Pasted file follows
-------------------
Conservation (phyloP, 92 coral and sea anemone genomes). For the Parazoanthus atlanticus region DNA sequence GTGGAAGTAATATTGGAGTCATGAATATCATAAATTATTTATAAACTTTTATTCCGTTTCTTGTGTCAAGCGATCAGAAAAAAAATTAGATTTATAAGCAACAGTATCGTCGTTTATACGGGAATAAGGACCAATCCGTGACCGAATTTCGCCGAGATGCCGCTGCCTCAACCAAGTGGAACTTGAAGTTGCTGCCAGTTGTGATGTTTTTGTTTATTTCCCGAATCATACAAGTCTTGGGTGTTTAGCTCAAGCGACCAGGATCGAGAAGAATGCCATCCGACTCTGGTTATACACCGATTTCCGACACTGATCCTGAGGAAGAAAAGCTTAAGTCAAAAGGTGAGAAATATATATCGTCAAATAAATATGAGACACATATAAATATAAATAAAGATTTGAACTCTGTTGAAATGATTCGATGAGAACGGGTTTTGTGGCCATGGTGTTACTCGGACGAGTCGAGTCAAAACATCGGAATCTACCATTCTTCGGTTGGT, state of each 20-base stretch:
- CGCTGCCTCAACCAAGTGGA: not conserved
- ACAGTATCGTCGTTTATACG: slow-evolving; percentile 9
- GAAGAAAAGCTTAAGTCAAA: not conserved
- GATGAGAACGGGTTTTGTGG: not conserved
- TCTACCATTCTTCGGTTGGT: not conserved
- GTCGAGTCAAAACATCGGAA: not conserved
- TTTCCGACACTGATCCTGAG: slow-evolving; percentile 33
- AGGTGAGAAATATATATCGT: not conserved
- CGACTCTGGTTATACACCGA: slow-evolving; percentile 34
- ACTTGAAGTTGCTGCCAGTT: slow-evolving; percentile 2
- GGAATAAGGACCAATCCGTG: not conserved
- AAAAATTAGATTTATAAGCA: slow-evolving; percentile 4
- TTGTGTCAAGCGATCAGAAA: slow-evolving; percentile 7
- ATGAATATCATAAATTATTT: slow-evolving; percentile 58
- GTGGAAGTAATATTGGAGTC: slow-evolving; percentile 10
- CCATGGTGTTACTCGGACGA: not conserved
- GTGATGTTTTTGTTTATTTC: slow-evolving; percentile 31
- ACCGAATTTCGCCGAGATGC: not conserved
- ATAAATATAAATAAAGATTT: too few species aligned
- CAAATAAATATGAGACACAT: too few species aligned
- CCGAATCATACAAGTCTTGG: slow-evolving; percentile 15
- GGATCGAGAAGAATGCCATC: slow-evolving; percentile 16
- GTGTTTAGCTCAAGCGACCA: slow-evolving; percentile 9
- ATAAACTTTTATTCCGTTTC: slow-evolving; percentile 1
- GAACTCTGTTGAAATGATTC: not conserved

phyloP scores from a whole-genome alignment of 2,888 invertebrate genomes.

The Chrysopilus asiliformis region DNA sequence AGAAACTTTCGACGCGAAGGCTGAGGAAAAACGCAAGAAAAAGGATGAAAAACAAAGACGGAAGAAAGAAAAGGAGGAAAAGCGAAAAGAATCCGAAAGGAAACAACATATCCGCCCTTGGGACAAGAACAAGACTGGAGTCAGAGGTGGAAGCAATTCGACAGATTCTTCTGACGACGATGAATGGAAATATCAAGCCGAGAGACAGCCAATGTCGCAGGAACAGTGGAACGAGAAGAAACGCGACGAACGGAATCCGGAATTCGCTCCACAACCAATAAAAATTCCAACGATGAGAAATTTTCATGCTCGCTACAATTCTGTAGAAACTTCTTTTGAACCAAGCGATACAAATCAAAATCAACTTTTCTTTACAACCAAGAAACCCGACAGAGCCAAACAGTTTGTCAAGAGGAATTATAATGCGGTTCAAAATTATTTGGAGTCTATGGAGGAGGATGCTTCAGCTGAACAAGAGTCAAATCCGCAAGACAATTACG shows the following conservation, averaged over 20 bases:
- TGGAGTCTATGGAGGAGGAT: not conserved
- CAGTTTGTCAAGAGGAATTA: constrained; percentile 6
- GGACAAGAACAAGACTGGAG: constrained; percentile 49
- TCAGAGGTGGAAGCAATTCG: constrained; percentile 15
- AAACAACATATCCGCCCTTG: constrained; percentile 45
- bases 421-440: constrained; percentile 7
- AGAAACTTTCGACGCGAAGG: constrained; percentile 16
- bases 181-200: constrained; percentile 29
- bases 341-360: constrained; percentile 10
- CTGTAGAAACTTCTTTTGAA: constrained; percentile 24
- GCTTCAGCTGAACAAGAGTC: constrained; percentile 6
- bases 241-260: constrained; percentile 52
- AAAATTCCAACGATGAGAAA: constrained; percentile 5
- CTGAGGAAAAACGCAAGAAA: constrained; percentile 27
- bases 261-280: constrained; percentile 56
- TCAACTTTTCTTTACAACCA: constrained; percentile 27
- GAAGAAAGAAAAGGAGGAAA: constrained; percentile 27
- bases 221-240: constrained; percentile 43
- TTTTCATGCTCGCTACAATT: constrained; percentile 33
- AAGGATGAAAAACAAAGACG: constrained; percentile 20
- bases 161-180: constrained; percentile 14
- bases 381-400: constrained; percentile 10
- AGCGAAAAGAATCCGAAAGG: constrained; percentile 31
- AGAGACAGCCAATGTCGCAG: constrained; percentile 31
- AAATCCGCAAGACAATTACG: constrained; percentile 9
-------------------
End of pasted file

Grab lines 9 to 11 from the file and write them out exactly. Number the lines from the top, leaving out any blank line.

- AGGTGAGAAATATATATCGT: not conserved
- CGACTCTGGTTATACACCGA: slow-evolving; percentile 34
- ACTTGAAGTTGCTGCCAGTT: slow-evolving; percentile 2